About 4 light years away from our planet sits Proxima Centauri, the closest star to our solar system, and orbiting it is its just-discovered companion, a small Earth-like planet that, for now at least, holds the unassuming name of Proxima b.
At this distance, Proxima b is, in interstellar terms, a next-door neighbor even though a probe such as Voyager, if launched today, would take about 75,000 years to reach it.
“We’ve discovered other planets before, but not this close to us,” said James Davenport, a postdoctoral researcher in Western Washington University’s Physics and Astronomy Department. “What is doubly exciting is that Proxima b sits right in the ‘Goldilocks Zone’ of its parent star – not too close for the heat to boil off the planet’s atmosphere, not too far for it to be a ball of ice. It’s at just the right distance for a pleasant atmosphere and because of that, potentially, life.”
But not all the news is good.
Davenport is part of a five-person team led by David Kipping at Columbia University researching the nasty tendency of Proxima Centauri, the parent star, to produce massive solar flares that can be as large as 10 times bigger than anything produced by our sun. These superflares have the ability to strip the atmosphere off nearby planets with each episode, which produces a huge bombardment of X-Rays and ultraviolet rays to anything nearby.
“It would take years for our planet to recover from one of these types of superflares, based on the best models,” Davenport said. “But Proxima emits them about eight times a year, and mostly likely has been doing so for quite some time.”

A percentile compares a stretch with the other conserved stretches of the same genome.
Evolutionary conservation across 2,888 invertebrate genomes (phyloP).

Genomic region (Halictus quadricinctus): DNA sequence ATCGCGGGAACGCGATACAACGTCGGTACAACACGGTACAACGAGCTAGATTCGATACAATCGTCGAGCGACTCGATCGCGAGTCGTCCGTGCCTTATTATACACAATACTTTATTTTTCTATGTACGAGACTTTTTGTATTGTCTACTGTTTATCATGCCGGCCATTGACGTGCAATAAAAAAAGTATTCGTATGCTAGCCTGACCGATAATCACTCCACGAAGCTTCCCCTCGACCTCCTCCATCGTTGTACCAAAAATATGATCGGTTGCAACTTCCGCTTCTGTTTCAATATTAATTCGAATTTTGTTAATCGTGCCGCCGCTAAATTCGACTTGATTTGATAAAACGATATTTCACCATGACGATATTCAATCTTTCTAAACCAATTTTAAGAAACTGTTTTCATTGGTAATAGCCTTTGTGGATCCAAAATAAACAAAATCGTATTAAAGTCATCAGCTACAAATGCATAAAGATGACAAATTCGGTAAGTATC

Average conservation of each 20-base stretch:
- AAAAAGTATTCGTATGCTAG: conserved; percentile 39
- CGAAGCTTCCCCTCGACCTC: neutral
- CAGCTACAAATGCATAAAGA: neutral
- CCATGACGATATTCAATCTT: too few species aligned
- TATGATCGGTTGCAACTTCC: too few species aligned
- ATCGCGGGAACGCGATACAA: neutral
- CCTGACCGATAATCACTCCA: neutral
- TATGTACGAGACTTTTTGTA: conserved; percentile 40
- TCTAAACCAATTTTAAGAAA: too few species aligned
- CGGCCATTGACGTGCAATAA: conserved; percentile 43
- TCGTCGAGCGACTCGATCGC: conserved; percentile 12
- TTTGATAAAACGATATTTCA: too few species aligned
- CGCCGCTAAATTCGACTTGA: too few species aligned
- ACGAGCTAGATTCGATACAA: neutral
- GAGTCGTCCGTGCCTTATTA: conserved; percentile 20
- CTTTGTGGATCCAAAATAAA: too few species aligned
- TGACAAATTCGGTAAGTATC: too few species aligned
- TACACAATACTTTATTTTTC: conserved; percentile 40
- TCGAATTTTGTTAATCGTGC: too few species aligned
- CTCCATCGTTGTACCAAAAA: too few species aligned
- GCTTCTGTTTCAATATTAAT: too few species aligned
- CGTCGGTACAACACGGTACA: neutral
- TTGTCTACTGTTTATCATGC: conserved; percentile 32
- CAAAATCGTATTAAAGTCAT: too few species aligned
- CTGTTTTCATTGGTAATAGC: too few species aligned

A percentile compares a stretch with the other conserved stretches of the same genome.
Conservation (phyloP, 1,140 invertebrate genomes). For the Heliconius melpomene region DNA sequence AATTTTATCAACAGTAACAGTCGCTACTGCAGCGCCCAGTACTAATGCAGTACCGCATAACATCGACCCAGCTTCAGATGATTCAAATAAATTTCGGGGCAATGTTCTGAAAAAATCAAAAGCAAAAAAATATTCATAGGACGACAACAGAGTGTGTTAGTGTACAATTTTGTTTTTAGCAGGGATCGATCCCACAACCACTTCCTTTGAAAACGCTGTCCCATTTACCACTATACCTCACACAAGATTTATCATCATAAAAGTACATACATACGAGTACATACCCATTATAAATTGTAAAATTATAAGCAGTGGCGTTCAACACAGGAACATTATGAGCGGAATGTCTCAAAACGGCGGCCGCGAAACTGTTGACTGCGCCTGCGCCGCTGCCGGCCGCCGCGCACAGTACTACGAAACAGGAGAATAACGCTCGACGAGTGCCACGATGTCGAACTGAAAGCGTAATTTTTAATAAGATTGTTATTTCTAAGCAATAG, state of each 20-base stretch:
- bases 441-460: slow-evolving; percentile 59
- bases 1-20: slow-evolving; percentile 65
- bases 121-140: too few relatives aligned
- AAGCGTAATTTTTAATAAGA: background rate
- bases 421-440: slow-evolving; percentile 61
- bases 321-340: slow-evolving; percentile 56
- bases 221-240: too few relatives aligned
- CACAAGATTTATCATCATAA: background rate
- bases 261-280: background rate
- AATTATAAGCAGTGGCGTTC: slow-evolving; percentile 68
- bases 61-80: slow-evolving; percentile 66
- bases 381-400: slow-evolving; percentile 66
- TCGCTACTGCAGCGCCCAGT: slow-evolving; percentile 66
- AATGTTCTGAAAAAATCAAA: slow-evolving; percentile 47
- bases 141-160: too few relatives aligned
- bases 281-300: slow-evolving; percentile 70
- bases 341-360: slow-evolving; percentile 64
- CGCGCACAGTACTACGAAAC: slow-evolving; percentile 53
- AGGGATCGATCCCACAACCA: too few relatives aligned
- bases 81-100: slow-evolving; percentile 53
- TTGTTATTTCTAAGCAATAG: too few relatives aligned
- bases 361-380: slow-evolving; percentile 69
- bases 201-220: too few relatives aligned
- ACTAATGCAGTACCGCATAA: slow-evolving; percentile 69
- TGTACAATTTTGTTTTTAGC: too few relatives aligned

Because we know so little about Proxima b, and it will take years of intense study before we can glean much from the planet, Davenport said the million-dollar question – could there be life there – remains unanswerable.
“There are a ton of theories that support the ability of the planet to ‘shield itself’ from the flares, so we can’t write it off just yet,” he said. “To get a better look at the planet, we’ll need to use something big like the Hubble or James-Webb space telescope.”
Currently, the team gathers its solar-flare data from images from the MOST space telescope, a smaller, suitcase-sized Canadian telescope launched 13 years ago.
“MOST is perfect for our needs, as we can have it staring at Proxima for weeks at a time,” he said.
The other members of Davenport’s team are Kipping, Dimitar Sasselov of Harvard University, Jaymie Matthews of the University of British Columbia, and Chris Cameron of Cape Breton University. The team has submitted a paper of their results to the Astrophysical Journal Letters, and they are continuing to examine the data for signs of how the flares could impact, for good or for ill, the ability of the planet to harbor life.
“The eye of the science world is about to turn to Proxima b,” he said.
Davenport is in the second of a three-year postdoctoral research fellowship funded by the National Science Foundation. Raised in Yakima, Davenport received his doctorate from the University of Washington in 2015. For information on his research into Proxima Centauri, contact him at (360) 650-3840 or firstname.lastname@example.org.